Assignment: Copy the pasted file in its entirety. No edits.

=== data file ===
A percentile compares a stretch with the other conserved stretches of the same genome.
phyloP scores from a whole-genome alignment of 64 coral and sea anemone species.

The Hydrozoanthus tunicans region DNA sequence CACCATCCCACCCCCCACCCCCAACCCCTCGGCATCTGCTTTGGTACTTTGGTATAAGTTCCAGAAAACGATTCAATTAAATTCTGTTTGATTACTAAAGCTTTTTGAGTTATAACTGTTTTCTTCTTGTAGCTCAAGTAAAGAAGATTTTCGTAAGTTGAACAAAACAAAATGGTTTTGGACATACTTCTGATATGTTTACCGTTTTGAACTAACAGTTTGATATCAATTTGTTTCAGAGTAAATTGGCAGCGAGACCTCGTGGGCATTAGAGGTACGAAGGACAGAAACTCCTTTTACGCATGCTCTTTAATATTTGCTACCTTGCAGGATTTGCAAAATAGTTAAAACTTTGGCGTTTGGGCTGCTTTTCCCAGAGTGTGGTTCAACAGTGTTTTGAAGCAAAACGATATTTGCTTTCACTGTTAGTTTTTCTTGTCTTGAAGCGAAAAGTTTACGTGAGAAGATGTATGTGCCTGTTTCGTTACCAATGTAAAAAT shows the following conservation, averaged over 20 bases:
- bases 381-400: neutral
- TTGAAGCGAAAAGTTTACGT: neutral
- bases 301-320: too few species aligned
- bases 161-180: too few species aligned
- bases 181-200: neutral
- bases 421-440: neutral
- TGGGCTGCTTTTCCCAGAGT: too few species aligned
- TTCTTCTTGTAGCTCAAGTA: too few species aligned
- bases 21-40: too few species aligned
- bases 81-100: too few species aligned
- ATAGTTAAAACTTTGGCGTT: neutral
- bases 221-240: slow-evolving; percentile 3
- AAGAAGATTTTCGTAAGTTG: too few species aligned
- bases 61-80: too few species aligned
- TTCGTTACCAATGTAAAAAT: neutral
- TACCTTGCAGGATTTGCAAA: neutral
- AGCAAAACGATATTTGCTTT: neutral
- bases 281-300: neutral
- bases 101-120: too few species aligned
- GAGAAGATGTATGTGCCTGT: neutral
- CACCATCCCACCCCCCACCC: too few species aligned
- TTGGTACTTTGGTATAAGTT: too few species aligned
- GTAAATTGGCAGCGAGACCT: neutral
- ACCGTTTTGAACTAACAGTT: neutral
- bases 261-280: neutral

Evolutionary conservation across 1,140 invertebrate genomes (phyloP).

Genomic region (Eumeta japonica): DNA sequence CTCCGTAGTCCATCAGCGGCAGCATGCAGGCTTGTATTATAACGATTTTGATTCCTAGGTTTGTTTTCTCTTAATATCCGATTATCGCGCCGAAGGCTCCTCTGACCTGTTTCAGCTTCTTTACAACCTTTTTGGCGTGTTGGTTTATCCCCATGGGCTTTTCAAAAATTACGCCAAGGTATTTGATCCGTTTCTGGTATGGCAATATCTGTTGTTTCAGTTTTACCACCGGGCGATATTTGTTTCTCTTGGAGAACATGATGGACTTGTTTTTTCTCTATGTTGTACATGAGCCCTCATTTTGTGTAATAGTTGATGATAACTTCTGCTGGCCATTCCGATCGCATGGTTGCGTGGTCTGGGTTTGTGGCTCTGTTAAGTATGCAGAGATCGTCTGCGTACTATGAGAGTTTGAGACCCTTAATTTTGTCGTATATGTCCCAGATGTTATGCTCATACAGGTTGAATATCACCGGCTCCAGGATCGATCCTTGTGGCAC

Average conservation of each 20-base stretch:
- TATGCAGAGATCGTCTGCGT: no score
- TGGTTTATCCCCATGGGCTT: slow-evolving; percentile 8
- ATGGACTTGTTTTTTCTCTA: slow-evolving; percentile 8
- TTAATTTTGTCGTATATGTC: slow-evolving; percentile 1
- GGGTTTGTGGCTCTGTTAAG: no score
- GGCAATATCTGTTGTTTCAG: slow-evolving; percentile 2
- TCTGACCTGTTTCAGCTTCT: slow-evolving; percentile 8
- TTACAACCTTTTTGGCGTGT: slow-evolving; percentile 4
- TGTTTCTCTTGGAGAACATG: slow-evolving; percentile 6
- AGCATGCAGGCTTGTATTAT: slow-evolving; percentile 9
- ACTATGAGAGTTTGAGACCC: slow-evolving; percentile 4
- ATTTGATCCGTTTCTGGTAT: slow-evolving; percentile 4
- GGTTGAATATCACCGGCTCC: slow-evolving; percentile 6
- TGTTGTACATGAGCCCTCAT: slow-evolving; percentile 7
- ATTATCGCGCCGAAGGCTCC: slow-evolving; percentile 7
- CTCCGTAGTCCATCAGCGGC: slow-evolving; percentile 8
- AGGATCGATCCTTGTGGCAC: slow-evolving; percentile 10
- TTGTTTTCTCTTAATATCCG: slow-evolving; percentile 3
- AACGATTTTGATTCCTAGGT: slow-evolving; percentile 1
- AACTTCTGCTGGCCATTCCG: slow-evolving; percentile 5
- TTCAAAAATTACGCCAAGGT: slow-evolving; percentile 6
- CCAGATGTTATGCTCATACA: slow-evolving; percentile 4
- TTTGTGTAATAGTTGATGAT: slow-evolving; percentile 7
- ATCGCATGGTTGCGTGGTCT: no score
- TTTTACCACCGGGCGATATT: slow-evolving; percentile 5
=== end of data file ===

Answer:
A percentile compares a stretch with the other conserved stretches of the same genome.
phyloP scores from a whole-genome alignment of 64 coral and sea anemone species.

The Hydrozoanthus tunicans region DNA sequence CACCATCCCACCCCCCACCCCCAACCCCTCGGCATCTGCTTTGGTACTTTGGTATAAGTTCCAGAAAACGATTCAATTAAATTCTGTTTGATTACTAAAGCTTTTTGAGTTATAACTGTTTTCTTCTTGTAGCTCAAGTAAAGAAGATTTTCGTAAGTTGAACAAAACAAAATGGTTTTGGACATACTTCTGATATGTTTACCGTTTTGAACTAACAGTTTGATATCAATTTGTTTCAGAGTAAATTGGCAGCGAGACCTCGTGGGCATTAGAGGTACGAAGGACAGAAACTCCTTTTACGCATGCTCTTTAATATTTGCTACCTTGCAGGATTTGCAAAATAGTTAAAACTTTGGCGTTTGGGCTGCTTTTCCCAGAGTGTGGTTCAACAGTGTTTTGAAGCAAAACGATATTTGCTTTCACTGTTAGTTTTTCTTGTCTTGAAGCGAAAAGTTTACGTGAGAAGATGTATGTGCCTGTTTCGTTACCAATGTAAAAAT shows the following conservation, averaged over 20 bases:
- bases 381-400: neutral
- TTGAAGCGAAAAGTTTACGT: neutral
- bases 301-320: too few species aligned
- bases 161-180: too few species aligned
- bases 181-200: neutral
- bases 421-440: neutral
- TGGGCTGCTTTTCCCAGAGT: too few species aligned
- TTCTTCTTGTAGCTCAAGTA: too few species aligned
- bases 21-40: too few species aligned
- bases 81-100: too few species aligned
- ATAGTTAAAACTTTGGCGTT: neutral
- bases 221-240: slow-evolving; percentile 3
- AAGAAGATTTTCGTAAGTTG: too few species aligned
- bases 61-80: too few species aligned
- TTCGTTACCAATGTAAAAAT: neutral
- TACCTTGCAGGATTTGCAAA: neutral
- AGCAAAACGATATTTGCTTT: neutral
- bases 281-300: neutral
- bases 101-120: too few species aligned
- GAGAAGATGTATGTGCCTGT: neutral
- CACCATCCCACCCCCCACCC: too few species aligned
- TTGGTACTTTGGTATAAGTT: too few species aligned
- GTAAATTGGCAGCGAGACCT: neutral
- ACCGTTTTGAACTAACAGTT: neutral
- bases 261-280: neutral

Evolutionary conservation across 1,140 invertebrate genomes (phyloP).

Genomic region (Eumeta japonica): DNA sequence CTCCGTAGTCCATCAGCGGCAGCATGCAGGCTTGTATTATAACGATTTTGATTCCTAGGTTTGTTTTCTCTTAATATCCGATTATCGCGCCGAAGGCTCCTCTGACCTGTTTCAGCTTCTTTACAACCTTTTTGGCGTGTTGGTTTATCCCCATGGGCTTTTCAAAAATTACGCCAAGGTATTTGATCCGTTTCTGGTATGGCAATATCTGTTGTTTCAGTTTTACCACCGGGCGATATTTGTTTCTCTTGGAGAACATGATGGACTTGTTTTTTCTCTATGTTGTACATGAGCCCTCATTTTGTGTAATAGTTGATGATAACTTCTGCTGGCCATTCCGATCGCATGGTTGCGTGGTCTGGGTTTGTGGCTCTGTTAAGTATGCAGAGATCGTCTGCGTACTATGAGAGTTTGAGACCCTTAATTTTGTCGTATATGTCCCAGATGTTATGCTCATACAGGTTGAATATCACCGGCTCCAGGATCGATCCTTGTGGCAC

Average conservation of each 20-base stretch:
- TATGCAGAGATCGTCTGCGT: no score
- TGGTTTATCCCCATGGGCTT: slow-evolving; percentile 8
- ATGGACTTGTTTTTTCTCTA: slow-evolving; percentile 8
- TTAATTTTGTCGTATATGTC: slow-evolving; percentile 1
- GGGTTTGTGGCTCTGTTAAG: no score
- GGCAATATCTGTTGTTTCAG: slow-evolving; percentile 2
- TCTGACCTGTTTCAGCTTCT: slow-evolving; percentile 8
- TTACAACCTTTTTGGCGTGT: slow-evolving; percentile 4
- TGTTTCTCTTGGAGAACATG: slow-evolving; percentile 6
- AGCATGCAGGCTTGTATTAT: slow-evolving; percentile 9
- ACTATGAGAGTTTGAGACCC: slow-evolving; percentile 4
- ATTTGATCCGTTTCTGGTAT: slow-evolving; percentile 4
- GGTTGAATATCACCGGCTCC: slow-evolving; percentile 6
- TGTTGTACATGAGCCCTCAT: slow-evolving; percentile 7
- ATTATCGCGCCGAAGGCTCC: slow-evolving; percentile 7
- CTCCGTAGTCCATCAGCGGC: slow-evolving; percentile 8
- AGGATCGATCCTTGTGGCAC: slow-evolving; percentile 10
- TTGTTTTCTCTTAATATCCG: slow-evolving; percentile 3
- AACGATTTTGATTCCTAGGT: slow-evolving; percentile 1
- AACTTCTGCTGGCCATTCCG: slow-evolving; percentile 5
- TTCAAAAATTACGCCAAGGT: slow-evolving; percentile 6
- CCAGATGTTATGCTCATACA: slow-evolving; percentile 4
- TTTGTGTAATAGTTGATGAT: slow-evolving; percentile 7
- ATCGCATGGTTGCGTGGTCT: no score
- TTTTACCACCGGGCGATATT: slow-evolving; percentile 5